RB: I can’t read those books. I wonder what it says that a reader like me doesn’t read the canon – what it says about their durability? You bemoan the fact that Tolstoy and others are not being read…
GS: Well, I take comfort in the thought of the 400,000.
RB: I see.
GS: A useful remnant.
RB: A useful myth.
GS: Yes, as we enter our Dark Years.
RB: The Dark Years—a good place to end. (Both laugh) Well, George, it’s been a real pleasure. Thank you.
1. David Shields- Conversation at Los Angeles Review of Books
2.D H Lawrence citation “The Education of the People” (1919), in Phoenix: The Posthumous Papers of D.H. Lawrence, pp. 659-661. from George Scialabba’s Commonplace Book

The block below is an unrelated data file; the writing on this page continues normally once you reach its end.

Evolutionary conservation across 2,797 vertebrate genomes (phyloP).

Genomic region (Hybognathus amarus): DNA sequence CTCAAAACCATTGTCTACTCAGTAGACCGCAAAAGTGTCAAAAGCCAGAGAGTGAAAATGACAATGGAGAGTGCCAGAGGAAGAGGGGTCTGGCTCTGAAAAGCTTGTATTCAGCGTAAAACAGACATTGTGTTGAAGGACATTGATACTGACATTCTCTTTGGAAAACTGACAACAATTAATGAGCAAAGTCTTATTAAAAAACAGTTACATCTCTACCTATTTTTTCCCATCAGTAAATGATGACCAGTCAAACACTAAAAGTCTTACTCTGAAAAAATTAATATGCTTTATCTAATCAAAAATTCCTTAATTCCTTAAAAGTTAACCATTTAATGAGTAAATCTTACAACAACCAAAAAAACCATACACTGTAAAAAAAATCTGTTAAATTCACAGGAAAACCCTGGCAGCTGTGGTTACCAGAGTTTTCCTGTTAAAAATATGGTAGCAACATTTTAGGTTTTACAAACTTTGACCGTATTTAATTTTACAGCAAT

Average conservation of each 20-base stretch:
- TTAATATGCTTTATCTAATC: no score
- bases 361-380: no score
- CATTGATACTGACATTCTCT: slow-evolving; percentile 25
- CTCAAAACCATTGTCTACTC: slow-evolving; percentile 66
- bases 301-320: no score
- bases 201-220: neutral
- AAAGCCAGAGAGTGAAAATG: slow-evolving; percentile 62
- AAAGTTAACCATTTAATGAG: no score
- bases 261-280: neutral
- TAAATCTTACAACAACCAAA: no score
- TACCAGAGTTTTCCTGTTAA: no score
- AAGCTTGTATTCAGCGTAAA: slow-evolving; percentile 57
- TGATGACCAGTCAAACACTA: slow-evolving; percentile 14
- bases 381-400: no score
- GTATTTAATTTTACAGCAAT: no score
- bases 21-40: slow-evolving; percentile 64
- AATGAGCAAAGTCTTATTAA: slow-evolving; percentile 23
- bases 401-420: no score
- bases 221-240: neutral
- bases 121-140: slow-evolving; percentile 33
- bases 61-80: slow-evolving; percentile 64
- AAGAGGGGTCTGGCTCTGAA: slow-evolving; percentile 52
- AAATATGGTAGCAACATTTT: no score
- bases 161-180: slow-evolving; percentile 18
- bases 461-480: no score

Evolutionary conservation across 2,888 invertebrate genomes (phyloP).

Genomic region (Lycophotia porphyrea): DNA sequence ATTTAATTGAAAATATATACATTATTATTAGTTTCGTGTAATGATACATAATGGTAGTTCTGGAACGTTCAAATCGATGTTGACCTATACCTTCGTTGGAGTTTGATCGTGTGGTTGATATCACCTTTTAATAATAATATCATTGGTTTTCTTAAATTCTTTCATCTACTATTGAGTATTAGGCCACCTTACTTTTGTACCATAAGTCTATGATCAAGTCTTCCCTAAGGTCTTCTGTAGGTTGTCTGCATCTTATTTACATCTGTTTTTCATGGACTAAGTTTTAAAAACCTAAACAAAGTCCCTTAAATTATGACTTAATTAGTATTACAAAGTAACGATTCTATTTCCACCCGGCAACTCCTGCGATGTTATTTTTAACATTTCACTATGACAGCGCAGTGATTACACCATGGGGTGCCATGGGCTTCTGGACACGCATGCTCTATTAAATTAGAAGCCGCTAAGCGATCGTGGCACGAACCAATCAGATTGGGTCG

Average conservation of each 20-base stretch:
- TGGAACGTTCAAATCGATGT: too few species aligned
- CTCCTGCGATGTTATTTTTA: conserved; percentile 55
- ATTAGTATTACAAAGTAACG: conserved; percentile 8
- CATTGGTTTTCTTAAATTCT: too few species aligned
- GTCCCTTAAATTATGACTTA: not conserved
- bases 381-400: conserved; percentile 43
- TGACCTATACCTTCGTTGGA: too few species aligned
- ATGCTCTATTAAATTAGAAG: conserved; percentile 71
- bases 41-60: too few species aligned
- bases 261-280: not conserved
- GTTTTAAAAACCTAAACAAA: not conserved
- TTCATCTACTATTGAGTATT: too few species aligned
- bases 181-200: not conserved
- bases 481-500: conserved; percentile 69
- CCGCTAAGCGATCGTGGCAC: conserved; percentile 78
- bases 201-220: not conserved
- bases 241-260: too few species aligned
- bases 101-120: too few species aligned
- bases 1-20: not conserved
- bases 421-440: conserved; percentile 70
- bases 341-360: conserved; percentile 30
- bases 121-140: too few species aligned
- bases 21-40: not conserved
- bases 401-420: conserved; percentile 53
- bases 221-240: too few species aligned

3.Ian McEwan from Guardian article
4.Tim Parks from New York Review of Books blog, “Reading The Struggle”
5. Sven Birkets Conversation at The Morning News
6. Rachel Cohen Conversation at The Morning News
7. Edward P Jones Conversation at Identitytheory
8. Eduardo Galeano Conversation at Identitytheory
10. Anthony Marra Conversation at Our Man in Boston
11.Bob Schaccochis Conversation at The Los Angeles Review of Books
11. John Summers Conversation at Identitytheory
Currently reading Men Explain Things to Me by Rebecca Solnit (Haymarket books)